says he has gladly taken the loss of all things for Christ, and
considers them as dung (), to gain Christ. Paul is
speaking there like 1 John. And beautifully in Wisdom of Solomon
9:15 we read that the magic spell of paltry things corrupts the
soul and weighs it down. Pagan Socrates many times said the same
thing: in 82-83 Plato reports Socrates said that each
pleasure and pain seems to nail the soul to the body and makes it
bodily, so that the soul thinks things are true if the body say
so. Therefore Socrates concludes that the soul that seeks the
truth should have as little as possible to do with the things of
the body. (Cf. 519).
But here is no contradiction with what our Epistle says: there are
two scales on which we weigh the two. Compared to the things of
eternity the things of this world seem nothing or worse than
1 John then urges us to avoid the three chief things that take us
away from God. First, the . This means
not just the disorderly use of feelings and passions: it includes
the attraction of earthly things, such as we have just seen above.
Secondly comes , which desire to see
things that arouse lust, and even idle curiosity. In the day of 1
John there was also the desire to see the cruel gladiator fights.
Thirdly, he warns against . This means not just
deficiencies in humility, but every unrestrained desire of honors,
or power. The saying is so true: power corrupts, and absolute
power corrupts absolutely. This is a stronger pull on one than
even sex. In fact, pride is the root of absolutely every sin. We
think of Eve in the garden: the tempter told her the forbidden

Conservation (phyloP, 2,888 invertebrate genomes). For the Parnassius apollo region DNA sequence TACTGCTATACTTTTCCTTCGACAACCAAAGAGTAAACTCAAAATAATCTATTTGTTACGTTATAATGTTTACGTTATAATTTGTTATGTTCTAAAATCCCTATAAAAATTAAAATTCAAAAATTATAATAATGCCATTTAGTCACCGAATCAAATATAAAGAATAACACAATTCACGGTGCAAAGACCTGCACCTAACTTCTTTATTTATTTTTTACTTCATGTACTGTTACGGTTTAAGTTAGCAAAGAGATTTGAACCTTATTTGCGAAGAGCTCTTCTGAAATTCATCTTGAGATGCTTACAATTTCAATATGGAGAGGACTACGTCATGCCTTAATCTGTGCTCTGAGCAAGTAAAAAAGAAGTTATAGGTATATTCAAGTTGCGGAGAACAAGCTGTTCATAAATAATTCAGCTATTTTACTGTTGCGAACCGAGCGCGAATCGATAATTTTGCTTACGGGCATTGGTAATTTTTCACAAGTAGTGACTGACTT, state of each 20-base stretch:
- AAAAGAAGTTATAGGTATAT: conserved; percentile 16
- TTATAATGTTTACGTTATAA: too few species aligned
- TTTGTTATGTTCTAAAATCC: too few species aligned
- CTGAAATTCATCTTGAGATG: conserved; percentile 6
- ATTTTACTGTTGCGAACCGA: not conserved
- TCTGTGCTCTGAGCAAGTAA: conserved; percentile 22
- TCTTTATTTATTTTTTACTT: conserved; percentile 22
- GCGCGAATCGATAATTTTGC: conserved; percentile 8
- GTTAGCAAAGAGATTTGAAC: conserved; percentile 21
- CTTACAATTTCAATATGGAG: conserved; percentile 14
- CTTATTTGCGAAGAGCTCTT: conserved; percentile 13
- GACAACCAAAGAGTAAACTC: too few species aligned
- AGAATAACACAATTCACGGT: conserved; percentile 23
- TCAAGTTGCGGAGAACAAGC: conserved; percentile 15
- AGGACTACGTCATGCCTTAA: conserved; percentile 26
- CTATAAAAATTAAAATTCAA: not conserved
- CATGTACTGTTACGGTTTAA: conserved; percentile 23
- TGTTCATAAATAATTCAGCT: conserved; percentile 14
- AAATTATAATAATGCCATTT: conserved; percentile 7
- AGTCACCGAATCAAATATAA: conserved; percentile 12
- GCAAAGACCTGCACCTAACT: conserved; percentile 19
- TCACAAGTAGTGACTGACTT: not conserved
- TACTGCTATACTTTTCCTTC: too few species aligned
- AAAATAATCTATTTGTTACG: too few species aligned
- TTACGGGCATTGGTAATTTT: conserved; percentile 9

fruit was good, that she would be like God, able to determine for
herself what was good or bad. She looked at the fruit, and as it
were said to herself: "God may know what is right many times --but
right now, I know better." Pride can mimic humility: wanting to be
praised for what seems to be humility.
How can kings and others with absolute power swallow some of the
silly flattery they receive? Before we put a man in space, a
preliminary experiment put him in a sealed capsule with no light
or any other sensation. In a relatively short time all got
hallucinations. In normal circumstances if a foolish thought
comes, we readily compare it with reality about us, and see it is
silly. But the man in the capsule has no points of reference, and
so loses perspective. Similarly a king - or for that matter anyone
with power such that all around him fear to tell him anything he
might not like loses his points of reference, and can believe
truly vain things. Not only kings but powerful ecclesiastics,
judges, doctors, and many others suffer from this danger.
The world and its desires are passing: to ignore its pulls so as
to adhere to God makes one share in His eternal perspective.
2:18-21: This is the last hour of God's dealings with our race.
The first was the time of the Old Testament. It is now completed
and fulfilled by leading into the last period of God's dealings
with us: the New Testament. John does not mean that the end of the
world is just around the corner. In 1 Cor 7:29 Paul says the time
has grown short. In 2 Thes 2:7 Paul says the mystery of iniquity
is already at work: the forces of evil are at work. This includes
the lesser antichrists. But there is still to come the great
Antichrist, who will even sit in the temple proclaiming himself
God. (When we recall the description of the future restored